A Reflection on Restlessness
Friday, 1st May 2020
Westminster has changed. I am living in a changed environment. Shops and offices are shut. Parks may be full, but the city pavements are deserted. Suddenly, it is easy to cross the road. Indeed, there have been so few cars that London looks crisper and more defined, in clearer air. If you live here, the streets still seem quiet, but we are told that traffic is increasing. It seems that London is not just thinking about getting back to work, it is beginning to go back to work. There is a growing restlessness, even a resentment, about our life in lockdown.
I feel this restlessness and struggle with it. I live a very privileged life in a very privileged place, but even here, the days can feel claustrophobic and there is an oppressive lack of opportunity and possibility. I want to do things I cannot do. I want to do some of them with an urgency I would never normally feel. Worse still, I begin to feel that I cannot really do what I am supposed to do, nor be what I am supposed to be, under all this constraint. I am sure I could be so much more effective than this.
What I feel is familiar. I have been here before, at other times when I have felt as though I have regretted a bad choice, or got myself locked into routines that I cannot abide. What I feel is familiar not just to me, but to many other people. It is so familiar that, in Christian tradition, it has a name. This is accidie or akedia. Essentially, that is a posh, theological term for boredom, the kind of boredom that makes you feel you have to do something else and be somewhere else. If only I could be there, not here; if only I could be doing that, not this, I would be happy and I would be successful.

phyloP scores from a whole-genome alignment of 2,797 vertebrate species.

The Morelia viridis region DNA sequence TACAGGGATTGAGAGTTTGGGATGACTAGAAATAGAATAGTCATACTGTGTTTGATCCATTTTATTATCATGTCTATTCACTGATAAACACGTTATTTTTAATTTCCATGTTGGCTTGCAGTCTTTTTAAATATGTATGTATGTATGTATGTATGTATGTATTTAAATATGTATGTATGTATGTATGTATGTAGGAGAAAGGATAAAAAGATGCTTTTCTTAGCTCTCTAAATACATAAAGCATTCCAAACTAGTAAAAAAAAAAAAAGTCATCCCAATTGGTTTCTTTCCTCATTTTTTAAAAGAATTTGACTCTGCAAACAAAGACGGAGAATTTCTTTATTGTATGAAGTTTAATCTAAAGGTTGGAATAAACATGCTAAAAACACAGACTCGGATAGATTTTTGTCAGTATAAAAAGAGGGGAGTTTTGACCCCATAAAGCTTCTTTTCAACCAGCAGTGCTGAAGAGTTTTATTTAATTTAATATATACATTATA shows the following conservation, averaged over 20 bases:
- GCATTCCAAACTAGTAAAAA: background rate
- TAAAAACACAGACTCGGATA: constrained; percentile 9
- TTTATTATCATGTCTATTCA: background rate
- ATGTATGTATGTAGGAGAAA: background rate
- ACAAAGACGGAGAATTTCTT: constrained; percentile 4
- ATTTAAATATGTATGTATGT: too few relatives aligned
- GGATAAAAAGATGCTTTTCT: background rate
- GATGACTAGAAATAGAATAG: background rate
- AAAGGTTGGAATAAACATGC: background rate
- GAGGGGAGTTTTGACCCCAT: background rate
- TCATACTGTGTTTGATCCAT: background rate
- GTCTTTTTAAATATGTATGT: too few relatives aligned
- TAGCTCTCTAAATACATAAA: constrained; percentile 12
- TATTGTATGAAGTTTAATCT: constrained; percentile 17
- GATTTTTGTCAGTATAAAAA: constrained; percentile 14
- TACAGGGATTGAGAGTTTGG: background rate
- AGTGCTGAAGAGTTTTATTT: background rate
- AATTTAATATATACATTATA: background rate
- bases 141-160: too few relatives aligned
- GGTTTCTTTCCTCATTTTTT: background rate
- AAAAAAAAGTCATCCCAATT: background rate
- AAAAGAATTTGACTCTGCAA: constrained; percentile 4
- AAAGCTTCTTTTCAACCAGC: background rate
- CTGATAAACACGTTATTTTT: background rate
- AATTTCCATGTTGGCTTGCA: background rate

This was a feeling that was deeply familiar to the earliest monks, the people sometimes called the Desert Fathers. Retreating deep into solitude in order to pray better, some of them were driven nearly to distraction by the feeling that, if only they could be somewhere else, they would achieve that perfect prayer. They thought a good deal about this temptation, about akedia. They agreed that moving on actually solves nothing. Running away, they discovered that the anguish only ran ahead of them and waited for them, wherever they arrived. Rowan Williams recounts the story of one of these monks who was much troubled by anger
He said within himself, ‘I will go and live apart alone. If I have nothing to do with anyone else, my anger will cease. So he went away and lived in solitude in a cave. One day when had filled his jug with water, he put it on the ground, and it fell over. He picked it up and filled it again, and it fell over again. He filled it a third time and put it down, and it fell over again. He was furious and picked it up and threw it at the wall. And he recognised that he had been deceived by the enemy.
Some of us now, would dearly love to be spared the anguish we face because we do have to go to work. Some of us face anguish because we cannot work. We fight different battles, and some of them are very hard. For all of us though, simply doing the next thing is perhaps the greatest battle. There is not much that I can do to make that easier for you or even for myself. We can all acknowledge though, that this next moment is the one that matters, the next moment is the one in which God is present and will meet us. It is in this next thing that salvation lies. We will find it nowhere else.